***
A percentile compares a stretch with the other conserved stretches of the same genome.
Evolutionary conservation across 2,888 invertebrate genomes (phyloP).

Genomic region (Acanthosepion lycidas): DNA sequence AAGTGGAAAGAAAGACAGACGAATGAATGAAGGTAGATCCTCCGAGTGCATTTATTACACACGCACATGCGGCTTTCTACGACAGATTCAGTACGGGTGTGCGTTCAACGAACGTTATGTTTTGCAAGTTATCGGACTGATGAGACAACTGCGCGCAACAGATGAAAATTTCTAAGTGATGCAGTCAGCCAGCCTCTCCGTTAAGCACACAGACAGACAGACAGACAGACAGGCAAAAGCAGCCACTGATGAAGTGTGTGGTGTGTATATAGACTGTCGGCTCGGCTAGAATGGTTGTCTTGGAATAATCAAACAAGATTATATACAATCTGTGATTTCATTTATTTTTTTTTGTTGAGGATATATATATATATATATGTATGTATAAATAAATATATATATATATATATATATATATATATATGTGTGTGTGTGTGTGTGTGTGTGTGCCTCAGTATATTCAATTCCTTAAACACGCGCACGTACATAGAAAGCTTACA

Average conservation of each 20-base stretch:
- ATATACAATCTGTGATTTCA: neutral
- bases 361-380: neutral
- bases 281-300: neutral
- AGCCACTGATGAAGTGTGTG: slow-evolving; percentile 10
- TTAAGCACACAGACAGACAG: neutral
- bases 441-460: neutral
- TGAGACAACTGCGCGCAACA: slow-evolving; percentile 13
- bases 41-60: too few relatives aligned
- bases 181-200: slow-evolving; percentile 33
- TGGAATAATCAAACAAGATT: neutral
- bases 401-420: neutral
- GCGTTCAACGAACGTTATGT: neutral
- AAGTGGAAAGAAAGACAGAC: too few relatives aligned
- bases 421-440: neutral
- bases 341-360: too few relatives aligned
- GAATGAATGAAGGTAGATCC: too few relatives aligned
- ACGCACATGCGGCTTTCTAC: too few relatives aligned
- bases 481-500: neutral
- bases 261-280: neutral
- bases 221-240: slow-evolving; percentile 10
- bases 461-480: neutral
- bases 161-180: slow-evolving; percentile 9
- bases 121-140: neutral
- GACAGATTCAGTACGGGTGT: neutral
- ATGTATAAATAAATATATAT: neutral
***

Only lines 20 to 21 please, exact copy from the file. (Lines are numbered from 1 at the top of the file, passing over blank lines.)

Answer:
- GAATGAATGAAGGTAGATCC: too few relatives aligned
- ACGCACATGCGGCTTTCTAC: too few relatives aligned